Dan Spilo is speaking out about the incident that made him the first-ever contestant to get booted off of “Survivor: Island of the Idols.”
Spilo was ejected at the end of last Wednesday’s episode following what was initially described as an off-camera incident.
Now, he’s apologizing to his fellow contestants, specifically, Kellee Kim, who accused the Hollywood agent of inappropriate behavior earlier in the season.
“I am deeply sorry for how my actions affected Kellee during the taping of this season of ‘Survivor,’” the 48-year-old said in a statement to People magazine.
“After apologizing at the tribal council when I first learned that Kellee still felt uncomfortable, I want to make sure I do so again, clearly and unambiguously."
“I truly regret that anyone was made to feel uncomfortable by my behavior,” Spilo continued. “In my life, I have always tried to treat others with decency, integrity and kindness.
"I can only hope that my actions in the future can help me to make amends and show me to be the kind of father, husband, colleague and friend that I always aim to be," he added.
The current season of “Survivor” is shaping up to be one of the most controversial – it's the first time a contestant was ejected in the show’s 39-season history and 19-year run.
On the December 11 episode, show host Jeff Probst informed contestants that Dan Spilo would no longer be participating in the competition.
He refused to elaborate on what happened, though People reports that the incident in question involved Spilo touching a female producer's thigh.
“Dan was removed from the game after a report of another incident, which happened off-camera and did not involve a player,” read a message that flashed across the screen.
Former and current contestants spoke out and commended the network for taking appropriate action against someone who had been warned once before about his behavior.
“I am proud of CBS and Survivor for ejecting Dan from the game, especially considering it is so late in the season,” former contestant Ciera Eastin told US Weekly.
The three-time player continued to back the network for their decision saying she was sure “this decision was not taken lightly, and I’m proud of CBS for putting their players and their producers first.
She told the publication that Spilo was giving “multiple opportunities to change his actions and when it didn’t happen Jeff was really left with no other choice. I have always felt safe and a priority to Jeff and all the producers when I have played, and I am not surprised at all that they would continue to put the safety of their players and crew first.”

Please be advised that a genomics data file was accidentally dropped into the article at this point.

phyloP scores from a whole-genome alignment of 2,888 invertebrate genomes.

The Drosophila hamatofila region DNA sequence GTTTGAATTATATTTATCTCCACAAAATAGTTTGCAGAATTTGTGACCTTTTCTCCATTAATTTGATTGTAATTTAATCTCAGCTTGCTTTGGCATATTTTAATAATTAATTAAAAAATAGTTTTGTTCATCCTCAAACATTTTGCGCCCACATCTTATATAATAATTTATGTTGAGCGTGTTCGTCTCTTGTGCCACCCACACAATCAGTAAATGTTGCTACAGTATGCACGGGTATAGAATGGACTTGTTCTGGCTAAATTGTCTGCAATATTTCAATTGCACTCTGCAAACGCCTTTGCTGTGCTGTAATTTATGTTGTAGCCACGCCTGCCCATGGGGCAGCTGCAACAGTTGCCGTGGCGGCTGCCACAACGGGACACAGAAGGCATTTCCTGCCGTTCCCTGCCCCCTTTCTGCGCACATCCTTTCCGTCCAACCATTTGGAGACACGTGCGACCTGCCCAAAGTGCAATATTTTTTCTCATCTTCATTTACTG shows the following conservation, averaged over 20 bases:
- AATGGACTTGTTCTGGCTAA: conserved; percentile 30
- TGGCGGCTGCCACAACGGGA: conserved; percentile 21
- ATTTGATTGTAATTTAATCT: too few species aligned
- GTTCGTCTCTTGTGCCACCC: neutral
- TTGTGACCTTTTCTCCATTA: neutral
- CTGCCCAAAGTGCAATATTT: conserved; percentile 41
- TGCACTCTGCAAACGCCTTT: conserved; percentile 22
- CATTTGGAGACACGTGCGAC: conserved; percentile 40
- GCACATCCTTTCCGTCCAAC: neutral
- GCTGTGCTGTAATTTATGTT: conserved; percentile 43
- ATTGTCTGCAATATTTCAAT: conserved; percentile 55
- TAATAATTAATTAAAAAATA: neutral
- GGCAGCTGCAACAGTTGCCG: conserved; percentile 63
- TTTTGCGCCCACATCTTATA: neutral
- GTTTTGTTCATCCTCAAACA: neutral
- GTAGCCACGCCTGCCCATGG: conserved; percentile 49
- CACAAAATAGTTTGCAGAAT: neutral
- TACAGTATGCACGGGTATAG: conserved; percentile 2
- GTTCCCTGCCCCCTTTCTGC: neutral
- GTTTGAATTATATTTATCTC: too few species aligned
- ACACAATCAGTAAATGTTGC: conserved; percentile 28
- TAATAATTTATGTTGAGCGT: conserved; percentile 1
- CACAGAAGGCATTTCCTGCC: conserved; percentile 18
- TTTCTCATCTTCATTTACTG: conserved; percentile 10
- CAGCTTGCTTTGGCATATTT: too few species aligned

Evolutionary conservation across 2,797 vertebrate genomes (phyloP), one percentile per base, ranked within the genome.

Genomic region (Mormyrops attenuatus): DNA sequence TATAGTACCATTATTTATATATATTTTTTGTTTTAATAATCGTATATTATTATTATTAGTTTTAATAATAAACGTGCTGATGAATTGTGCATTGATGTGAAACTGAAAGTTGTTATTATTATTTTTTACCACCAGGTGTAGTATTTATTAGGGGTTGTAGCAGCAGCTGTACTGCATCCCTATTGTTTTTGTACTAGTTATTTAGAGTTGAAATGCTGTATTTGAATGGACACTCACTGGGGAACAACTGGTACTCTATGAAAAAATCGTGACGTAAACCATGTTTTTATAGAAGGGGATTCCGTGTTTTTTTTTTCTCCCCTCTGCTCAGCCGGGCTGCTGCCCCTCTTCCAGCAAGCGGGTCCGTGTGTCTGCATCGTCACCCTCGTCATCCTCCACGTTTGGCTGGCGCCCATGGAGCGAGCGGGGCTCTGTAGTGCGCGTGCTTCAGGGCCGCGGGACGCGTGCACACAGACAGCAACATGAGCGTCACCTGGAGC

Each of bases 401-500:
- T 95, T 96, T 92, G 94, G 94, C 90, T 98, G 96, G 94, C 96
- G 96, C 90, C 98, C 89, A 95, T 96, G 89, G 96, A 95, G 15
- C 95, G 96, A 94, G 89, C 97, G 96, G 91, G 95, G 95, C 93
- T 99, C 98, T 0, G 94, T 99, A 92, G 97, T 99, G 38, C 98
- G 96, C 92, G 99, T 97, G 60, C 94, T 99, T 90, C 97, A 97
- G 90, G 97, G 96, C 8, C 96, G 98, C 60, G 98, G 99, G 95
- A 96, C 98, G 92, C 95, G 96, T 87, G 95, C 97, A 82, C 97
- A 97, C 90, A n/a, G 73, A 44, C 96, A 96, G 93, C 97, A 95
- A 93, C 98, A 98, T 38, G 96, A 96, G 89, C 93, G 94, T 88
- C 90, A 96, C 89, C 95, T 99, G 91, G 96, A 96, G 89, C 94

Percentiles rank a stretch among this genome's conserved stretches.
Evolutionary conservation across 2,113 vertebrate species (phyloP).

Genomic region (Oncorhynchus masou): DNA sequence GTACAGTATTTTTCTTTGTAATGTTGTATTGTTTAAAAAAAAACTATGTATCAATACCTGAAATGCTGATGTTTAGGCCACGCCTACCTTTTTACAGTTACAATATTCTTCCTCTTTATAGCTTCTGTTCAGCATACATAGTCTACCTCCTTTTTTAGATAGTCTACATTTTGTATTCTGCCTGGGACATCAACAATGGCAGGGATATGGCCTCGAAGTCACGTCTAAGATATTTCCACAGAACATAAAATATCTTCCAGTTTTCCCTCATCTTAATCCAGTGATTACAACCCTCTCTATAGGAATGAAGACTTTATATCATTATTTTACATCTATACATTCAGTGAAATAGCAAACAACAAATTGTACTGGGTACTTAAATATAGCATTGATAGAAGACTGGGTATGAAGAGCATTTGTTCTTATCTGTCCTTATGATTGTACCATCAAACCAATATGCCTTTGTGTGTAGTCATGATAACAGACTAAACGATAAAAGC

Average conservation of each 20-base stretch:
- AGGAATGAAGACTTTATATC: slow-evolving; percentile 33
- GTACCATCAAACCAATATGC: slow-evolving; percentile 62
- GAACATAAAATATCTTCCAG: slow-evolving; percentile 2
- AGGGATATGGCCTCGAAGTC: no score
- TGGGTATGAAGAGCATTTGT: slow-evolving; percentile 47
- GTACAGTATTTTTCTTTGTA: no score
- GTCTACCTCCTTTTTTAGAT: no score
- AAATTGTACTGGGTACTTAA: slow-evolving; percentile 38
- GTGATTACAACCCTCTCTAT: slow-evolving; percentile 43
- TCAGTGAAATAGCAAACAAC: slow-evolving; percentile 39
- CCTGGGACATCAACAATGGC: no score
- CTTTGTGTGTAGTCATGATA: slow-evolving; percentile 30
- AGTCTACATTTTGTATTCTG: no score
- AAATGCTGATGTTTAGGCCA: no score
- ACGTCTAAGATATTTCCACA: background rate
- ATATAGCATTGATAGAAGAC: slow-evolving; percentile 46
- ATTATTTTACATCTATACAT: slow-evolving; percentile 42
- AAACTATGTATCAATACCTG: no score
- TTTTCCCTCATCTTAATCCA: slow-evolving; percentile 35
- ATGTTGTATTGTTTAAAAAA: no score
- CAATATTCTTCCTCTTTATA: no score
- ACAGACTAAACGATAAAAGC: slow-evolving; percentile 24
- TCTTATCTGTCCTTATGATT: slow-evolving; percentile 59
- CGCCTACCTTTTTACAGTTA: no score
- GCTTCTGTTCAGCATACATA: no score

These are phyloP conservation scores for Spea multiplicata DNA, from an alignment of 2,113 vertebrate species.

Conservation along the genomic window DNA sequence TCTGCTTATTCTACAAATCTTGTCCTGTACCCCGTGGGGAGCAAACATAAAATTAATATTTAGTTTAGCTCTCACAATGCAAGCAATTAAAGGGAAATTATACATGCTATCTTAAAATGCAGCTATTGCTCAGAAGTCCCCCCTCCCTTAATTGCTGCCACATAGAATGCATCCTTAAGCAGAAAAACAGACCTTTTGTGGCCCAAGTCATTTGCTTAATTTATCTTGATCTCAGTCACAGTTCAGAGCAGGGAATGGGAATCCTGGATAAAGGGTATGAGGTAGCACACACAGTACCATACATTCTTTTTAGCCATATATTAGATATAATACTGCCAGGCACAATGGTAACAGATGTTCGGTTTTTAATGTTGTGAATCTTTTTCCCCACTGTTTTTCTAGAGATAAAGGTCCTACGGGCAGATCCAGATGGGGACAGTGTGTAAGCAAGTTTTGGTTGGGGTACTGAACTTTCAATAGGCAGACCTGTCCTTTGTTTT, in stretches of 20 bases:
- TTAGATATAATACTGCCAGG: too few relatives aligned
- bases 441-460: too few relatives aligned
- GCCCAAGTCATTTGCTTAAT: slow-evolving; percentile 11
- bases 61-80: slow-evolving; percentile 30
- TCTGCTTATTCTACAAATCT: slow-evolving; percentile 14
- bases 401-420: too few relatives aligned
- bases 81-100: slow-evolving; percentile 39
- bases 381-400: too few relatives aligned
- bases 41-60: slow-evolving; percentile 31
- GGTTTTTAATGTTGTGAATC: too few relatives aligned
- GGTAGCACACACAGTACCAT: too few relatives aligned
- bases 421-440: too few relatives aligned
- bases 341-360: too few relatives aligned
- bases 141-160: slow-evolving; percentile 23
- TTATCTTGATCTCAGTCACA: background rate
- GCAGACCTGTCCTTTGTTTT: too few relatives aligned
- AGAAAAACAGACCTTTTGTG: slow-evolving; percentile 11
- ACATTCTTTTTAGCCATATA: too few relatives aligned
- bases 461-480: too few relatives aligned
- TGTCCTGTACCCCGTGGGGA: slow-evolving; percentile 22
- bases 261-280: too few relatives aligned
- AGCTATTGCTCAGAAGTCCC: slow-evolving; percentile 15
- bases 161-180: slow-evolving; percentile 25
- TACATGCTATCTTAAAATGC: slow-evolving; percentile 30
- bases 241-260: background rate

Another contestant, Benjamin “Coach” Wade shared a similar sentiment telling the publication that, “CBS, Survivor, and all production and crew have proven that they have what it takes to be the ultimate survivor, in terms of ratings and longevity. If they are doing it, we can be assured that it’s for a damn good reason.”
“Survivor” plans to air a pretaped reunion for the first time out of “concerns over security and the sensitive nature of this season,” according to Entertainment Weekly.
“There has to be some reason they want to be able to control the conversation,” Eastin explained adding, “I know this is a sensitive matter and the first time they have had to deal with something of this nature. And I trust they will do what is right for the victims, for the show, and remembering Dan also has a family watching at home.”
Following the episode, Probst told People that Spilo’s actions happened off-camera adding, “at least one other contestant witnessed it.”
Following Spilo’s exit, contestant Kim revealed that Spilo did not respect her personal space even after being asked multiple times.
She made her feelings known in a lengthy post on Twitter, "While Dan's dismissal has validated the concerns that I raised from the beginning of this season, I wish that no one else had to be subjected to this type of behavior.”
She also added that she believed Spilo was kicked off for “once again, inappropriate touching.”
Probst refused to offer up any other information telling Entertainment Weekly it was “out of respect for privacy and confidentiality."
He admitted that the decision was hard yet necessary and discussed with lawyers at length.